A symbolic link often is a small file on a computer that is made to point to a different file. The majority of operating systems (OSs) support the symbolic link file. Such a link usually is transparent, meaning it will not get in the way of the real file to which it is pointing. If the referenced file is erased, then there is a chance the link file will linger in the computer. This should not result in any major problems, but the link will be unable to open anything, though it may continuously try to do so.
Most files on a computer have coding or information and open a document or application. A symbolic link functions differently, because the link does not have any document or application information. All this file has is a reference code, which means that launching the link will open the linked file. This most often is used as a desktop shortcut, or a shortcut within other files to make it easier to find the connected files.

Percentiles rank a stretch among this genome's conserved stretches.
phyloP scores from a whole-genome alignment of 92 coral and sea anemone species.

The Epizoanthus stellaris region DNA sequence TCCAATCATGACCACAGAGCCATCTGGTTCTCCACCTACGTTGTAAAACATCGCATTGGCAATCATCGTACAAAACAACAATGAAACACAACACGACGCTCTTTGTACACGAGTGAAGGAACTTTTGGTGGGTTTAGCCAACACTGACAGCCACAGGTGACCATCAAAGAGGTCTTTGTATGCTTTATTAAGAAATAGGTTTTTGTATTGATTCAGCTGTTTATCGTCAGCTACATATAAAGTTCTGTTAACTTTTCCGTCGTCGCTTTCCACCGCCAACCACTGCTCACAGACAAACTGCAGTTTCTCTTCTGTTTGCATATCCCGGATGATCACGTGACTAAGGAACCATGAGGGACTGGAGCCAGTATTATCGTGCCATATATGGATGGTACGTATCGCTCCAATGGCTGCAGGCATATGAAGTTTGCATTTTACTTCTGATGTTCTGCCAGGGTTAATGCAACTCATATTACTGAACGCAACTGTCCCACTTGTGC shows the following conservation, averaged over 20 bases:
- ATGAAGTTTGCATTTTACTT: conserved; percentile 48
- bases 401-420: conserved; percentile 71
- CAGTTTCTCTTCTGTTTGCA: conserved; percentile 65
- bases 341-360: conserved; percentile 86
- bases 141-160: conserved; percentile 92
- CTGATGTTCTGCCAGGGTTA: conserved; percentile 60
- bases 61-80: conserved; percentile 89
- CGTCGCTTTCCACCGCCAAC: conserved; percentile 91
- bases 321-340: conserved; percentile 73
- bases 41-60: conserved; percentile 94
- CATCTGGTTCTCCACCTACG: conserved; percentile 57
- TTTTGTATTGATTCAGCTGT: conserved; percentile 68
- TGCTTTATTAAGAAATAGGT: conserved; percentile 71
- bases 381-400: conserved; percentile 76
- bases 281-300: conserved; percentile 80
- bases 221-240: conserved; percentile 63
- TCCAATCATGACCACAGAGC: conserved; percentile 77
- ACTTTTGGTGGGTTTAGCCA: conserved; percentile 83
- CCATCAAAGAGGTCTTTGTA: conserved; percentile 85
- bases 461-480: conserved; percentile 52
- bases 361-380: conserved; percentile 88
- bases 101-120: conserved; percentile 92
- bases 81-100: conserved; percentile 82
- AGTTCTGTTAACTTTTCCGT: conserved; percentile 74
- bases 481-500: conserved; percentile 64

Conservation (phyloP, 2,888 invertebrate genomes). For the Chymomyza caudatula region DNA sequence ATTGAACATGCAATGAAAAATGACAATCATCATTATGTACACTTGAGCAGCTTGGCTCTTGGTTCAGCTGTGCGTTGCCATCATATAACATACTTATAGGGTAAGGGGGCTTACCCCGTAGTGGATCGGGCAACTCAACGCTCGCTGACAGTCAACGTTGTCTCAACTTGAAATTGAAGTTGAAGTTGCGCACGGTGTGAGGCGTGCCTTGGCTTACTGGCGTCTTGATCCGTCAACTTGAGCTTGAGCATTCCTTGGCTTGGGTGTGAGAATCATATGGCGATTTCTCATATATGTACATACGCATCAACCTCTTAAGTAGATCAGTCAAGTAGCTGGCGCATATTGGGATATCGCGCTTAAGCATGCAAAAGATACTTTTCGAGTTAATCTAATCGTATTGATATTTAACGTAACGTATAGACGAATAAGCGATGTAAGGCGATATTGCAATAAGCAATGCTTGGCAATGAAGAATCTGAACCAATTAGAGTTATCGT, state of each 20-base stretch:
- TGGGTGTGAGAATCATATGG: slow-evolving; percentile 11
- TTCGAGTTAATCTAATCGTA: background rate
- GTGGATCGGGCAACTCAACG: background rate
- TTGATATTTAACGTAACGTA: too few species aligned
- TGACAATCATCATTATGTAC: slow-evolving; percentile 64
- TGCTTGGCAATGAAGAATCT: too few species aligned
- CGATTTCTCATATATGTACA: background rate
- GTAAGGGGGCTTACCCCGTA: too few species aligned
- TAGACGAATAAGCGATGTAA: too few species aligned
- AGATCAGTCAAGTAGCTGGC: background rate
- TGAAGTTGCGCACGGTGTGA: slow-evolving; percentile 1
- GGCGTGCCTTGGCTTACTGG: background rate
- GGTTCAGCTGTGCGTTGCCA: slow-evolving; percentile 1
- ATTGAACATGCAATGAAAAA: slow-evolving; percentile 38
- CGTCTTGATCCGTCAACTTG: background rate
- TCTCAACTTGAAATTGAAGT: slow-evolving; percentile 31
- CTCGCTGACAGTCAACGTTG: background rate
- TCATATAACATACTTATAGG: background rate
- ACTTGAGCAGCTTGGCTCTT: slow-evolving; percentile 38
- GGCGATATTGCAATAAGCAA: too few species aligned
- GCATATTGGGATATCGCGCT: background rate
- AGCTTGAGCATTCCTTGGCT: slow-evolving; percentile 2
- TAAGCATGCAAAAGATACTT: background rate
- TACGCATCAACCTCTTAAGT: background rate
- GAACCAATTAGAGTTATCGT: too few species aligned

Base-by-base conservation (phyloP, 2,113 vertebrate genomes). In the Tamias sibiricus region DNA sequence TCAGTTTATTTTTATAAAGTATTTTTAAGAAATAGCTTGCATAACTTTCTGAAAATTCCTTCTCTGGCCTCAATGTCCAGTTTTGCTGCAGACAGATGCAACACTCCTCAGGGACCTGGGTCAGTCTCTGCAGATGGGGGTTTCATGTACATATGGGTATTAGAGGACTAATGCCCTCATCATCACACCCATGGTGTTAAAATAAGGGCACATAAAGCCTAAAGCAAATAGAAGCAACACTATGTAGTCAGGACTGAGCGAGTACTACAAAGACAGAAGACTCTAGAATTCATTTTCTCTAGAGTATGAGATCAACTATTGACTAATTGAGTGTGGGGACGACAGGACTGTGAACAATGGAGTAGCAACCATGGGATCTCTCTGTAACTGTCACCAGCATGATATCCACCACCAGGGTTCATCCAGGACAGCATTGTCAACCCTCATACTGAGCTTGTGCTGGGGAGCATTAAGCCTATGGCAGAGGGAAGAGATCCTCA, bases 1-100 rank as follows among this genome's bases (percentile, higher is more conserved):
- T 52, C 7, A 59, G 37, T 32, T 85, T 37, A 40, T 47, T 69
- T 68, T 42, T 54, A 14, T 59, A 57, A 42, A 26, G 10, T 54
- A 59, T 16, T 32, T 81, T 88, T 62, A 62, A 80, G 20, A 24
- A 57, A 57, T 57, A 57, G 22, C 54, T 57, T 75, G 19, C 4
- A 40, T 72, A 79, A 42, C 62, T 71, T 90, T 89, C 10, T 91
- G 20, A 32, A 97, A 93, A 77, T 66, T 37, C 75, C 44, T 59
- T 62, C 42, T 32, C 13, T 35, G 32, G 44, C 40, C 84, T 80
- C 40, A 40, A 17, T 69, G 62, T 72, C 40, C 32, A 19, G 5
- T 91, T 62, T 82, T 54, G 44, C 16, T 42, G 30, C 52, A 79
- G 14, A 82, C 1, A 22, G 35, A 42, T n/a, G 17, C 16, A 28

The symbolic link file is not available on every OS, though most of them support it because many users find it convenient. OSs that lack symbolic link support will not enable users to make shortcuts, so users always have to open documents and applications directly. While this may slow down users, it usually does not result in any major problems.
When a symbolic link is opened, it should be transparent. This means users should not see any trace of the link while it is working. It will be as if the link is not there and is not doing anything, which is the way it should be for most functions. Other functions work directly with these link files and may bring the link out into the open.
Unlike a hard link, which will disappear if the referenced file is erased or otherwise gone, a symbolic link usually will remain on the computer even if the referenced file is no longer on the computer. This means that, when someone opens the link, it will attempt to open the deleted file. This normally does not result in any major problems or errors. The worst thing a user should see is the link continuously attempting to open the file, though this should be easy to stop or shut down. The user may have to shut down the entire computer and restart it if the link refuses to accept commands.